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Friday Scramble

General NewsWar Clouds on the Horizon?

The Irish Slaves: What They Will Never Tell You in History

The Scientific Evidence Against Spanking, Timeouts and Sleep Training (The core science is quite interesting, although I'm not sure about how they're applying it. But a good, mind-bending read.)

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A Grateful Nation, a Grateful Family

General NewsWe buried my grandfather yesterday.

We buried my grandmother at the same national cemetery years ago, but that was different. I was running late that day, so I barely spoke to the staffers, and since she was "just" a spouse there of course were no military honors. But yesterday is forever etched in my memory, not only for our own loss, but because of walking the same path as the Gold Star families.

The VA administration is profoundly screwed up, but the people working at the national cemetery were wonderful. When we arrived we discovered that multiple issues had been mishandled by the funeral home. On a half hour's notice, they got 3 National Guardsmen and 6 VFW Marines to perform full military honors, including a bugler and rifle volley. Words cannot convey the depths of my gratitude that we could give my grandfather his proper sendoff.

Yet it was also a stark reminder of the road other families must walk. We knew my grandfather's death was coming. But how does someone stumble through it all when the death is a shock? How do you keep the scream from bursting out of your chest when the last salute is fired?

I've been to a lot of funerals. The worst ones are the structureless ones, where the people present are left to the sum of their emotions. Grief needs structure. It needs familiar words and days off work and black clothes to tell the world to back off. My family hasn't been able to take time away from other responsibilities, and that has taken a terrible toll over the last two weeks. But at the cemetery they reminded us to silence our phones, effectively shutting out the rest of the world for a time. It was a time for honor, a time for grief. We shut out the world but connected with the unique brotherhood of all who grieve there.

The gift of the national cemeteries is the reminder that we are part of something bigger than ourselves and our immediate families. Every time I visit, I enter in grief but leave in gratitude.

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Ferguson

General NewsThere are times when I understand why certain governments control their media. I would love to squelch ours right now. I would love it if no news story included information on race. It's not that I don't think that racism is a problem still. I don't often see it in front of me, but I'm a white gal in a liberal northern state. Yet what I hear from my "non-white" friends tells me that there's more work to be done.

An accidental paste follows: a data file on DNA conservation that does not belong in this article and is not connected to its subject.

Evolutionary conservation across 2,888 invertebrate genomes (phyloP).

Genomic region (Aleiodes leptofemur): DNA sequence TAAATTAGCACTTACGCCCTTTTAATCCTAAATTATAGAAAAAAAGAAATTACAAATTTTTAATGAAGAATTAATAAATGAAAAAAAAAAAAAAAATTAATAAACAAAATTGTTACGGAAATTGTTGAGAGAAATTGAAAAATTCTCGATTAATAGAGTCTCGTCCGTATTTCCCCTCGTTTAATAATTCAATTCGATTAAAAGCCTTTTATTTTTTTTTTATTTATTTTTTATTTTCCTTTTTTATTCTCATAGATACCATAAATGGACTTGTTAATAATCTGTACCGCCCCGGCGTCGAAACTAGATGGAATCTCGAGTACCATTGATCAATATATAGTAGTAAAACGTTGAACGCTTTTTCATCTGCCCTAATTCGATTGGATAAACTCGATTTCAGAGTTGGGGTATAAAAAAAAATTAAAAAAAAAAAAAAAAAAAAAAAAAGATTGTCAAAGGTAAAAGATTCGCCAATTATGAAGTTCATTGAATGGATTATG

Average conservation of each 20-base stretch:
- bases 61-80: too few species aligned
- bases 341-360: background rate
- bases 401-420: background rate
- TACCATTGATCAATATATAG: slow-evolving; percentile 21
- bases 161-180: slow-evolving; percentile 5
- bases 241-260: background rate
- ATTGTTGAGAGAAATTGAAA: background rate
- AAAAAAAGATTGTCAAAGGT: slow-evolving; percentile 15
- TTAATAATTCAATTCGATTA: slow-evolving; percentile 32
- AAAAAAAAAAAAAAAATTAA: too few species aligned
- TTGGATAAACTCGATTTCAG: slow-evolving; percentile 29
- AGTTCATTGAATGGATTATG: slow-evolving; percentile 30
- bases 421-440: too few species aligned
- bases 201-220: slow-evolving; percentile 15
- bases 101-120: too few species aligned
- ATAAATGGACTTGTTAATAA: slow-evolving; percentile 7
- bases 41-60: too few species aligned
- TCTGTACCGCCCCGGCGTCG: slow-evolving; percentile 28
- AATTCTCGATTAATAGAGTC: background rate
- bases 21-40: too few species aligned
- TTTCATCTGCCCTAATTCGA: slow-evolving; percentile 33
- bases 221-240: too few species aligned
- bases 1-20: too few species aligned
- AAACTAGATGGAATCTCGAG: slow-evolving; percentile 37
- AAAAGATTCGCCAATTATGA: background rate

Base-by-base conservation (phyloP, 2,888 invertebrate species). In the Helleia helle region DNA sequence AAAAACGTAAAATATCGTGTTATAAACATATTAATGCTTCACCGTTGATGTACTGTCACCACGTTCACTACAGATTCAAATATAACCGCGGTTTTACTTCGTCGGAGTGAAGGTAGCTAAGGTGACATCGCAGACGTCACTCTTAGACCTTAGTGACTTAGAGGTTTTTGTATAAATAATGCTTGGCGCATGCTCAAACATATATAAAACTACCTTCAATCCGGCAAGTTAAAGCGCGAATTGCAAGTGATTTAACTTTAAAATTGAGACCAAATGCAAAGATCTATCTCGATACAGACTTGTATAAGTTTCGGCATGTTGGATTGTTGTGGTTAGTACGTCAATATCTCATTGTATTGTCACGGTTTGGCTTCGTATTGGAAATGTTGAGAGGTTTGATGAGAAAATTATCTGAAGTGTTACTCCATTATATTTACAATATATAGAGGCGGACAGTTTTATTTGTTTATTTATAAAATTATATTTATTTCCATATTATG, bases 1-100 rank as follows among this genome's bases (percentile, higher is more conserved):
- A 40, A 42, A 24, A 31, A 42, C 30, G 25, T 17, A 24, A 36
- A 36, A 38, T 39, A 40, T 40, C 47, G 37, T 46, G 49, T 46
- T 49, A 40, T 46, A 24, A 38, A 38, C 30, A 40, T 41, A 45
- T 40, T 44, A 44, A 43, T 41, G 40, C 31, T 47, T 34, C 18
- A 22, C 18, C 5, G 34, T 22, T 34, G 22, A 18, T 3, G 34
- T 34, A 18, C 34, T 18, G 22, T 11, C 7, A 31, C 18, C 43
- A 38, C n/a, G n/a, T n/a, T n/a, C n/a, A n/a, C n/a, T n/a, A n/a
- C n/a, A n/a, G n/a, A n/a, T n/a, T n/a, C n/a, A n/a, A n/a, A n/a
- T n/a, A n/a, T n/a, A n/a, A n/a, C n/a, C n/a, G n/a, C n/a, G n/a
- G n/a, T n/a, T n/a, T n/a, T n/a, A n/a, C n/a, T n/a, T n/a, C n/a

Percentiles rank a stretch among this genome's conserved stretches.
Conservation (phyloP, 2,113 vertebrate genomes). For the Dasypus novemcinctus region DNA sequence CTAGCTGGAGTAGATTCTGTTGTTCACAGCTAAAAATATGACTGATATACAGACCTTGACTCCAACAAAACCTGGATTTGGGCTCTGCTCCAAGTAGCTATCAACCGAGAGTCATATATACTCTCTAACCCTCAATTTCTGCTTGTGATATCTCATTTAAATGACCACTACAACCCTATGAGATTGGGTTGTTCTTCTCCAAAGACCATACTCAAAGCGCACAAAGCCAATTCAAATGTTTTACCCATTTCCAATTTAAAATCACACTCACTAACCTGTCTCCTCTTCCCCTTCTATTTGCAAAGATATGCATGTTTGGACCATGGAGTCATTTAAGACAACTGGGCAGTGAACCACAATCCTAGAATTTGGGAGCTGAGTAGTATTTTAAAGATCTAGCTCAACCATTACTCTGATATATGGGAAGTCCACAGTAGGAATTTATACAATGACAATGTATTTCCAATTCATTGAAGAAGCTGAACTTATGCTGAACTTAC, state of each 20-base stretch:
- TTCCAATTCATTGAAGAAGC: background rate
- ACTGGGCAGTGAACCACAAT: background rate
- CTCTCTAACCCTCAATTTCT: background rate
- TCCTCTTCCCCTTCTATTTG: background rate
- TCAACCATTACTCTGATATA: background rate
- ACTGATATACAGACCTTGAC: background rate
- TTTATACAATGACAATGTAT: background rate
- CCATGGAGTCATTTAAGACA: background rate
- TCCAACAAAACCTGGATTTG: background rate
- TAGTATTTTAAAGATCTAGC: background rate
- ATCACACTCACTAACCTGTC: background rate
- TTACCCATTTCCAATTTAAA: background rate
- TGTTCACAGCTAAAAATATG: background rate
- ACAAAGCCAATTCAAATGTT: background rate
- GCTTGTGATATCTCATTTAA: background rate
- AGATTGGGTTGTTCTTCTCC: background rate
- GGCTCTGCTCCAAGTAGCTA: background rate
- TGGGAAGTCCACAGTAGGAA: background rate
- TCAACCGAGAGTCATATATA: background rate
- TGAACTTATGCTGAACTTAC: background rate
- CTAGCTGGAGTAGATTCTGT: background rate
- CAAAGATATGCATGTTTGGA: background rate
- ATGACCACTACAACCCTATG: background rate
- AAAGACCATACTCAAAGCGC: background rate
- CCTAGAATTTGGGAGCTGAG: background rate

But trial-by-media does nothing but fan the flames of hatred on all sides.

What I've read of the grand jury transcripts is a far cry from the street narrative. Here we see two critical issues: 1) The media's disregard for truth in their pursuit of sensation, and 2) people's belief in the media above the judicial system.

It's hard to do anything about either issue when whites and blacks still harbor suspicion about each other.

I have a friend, a middle-aged black writer, who has done a great job of sharing her experiences without lapsing into hatred. I've written before about the Israeli-Palestinian conflict and the issues that arise when an entire community has been scarred by mistreatment, and I believe that there are parallels. Yes, "reverse racism" is a problem. My friend admits it. But affirmative action won't fix this. More legislation won't fix this. It is a social problem and it needs a social solution.

It needs invitations to coffee.
It needs doors held open.
It needs less edginess and more laughter in the checkout line.

There are different cultures and different struggles, and deep resentments on both sides. Much will not be understood without active engagement. We've lost the ability to draw out the opposing side; we're so busy proclaiming that we're right that we don't bother to find out why someone thinks we're wrong. There's no harm in asking, "Why don't you trust the police? Why don't you trust the judicial system?" The answers might surprise you. I have a personal reason to distrust the judicial system, but I don't let it end there because I recognize it is the best of the options. We need to encourage each other to work for solutions rather than just complain about other people's behavior.

Blame begets hatred. Compassion paired with clear thinking stops the cycle.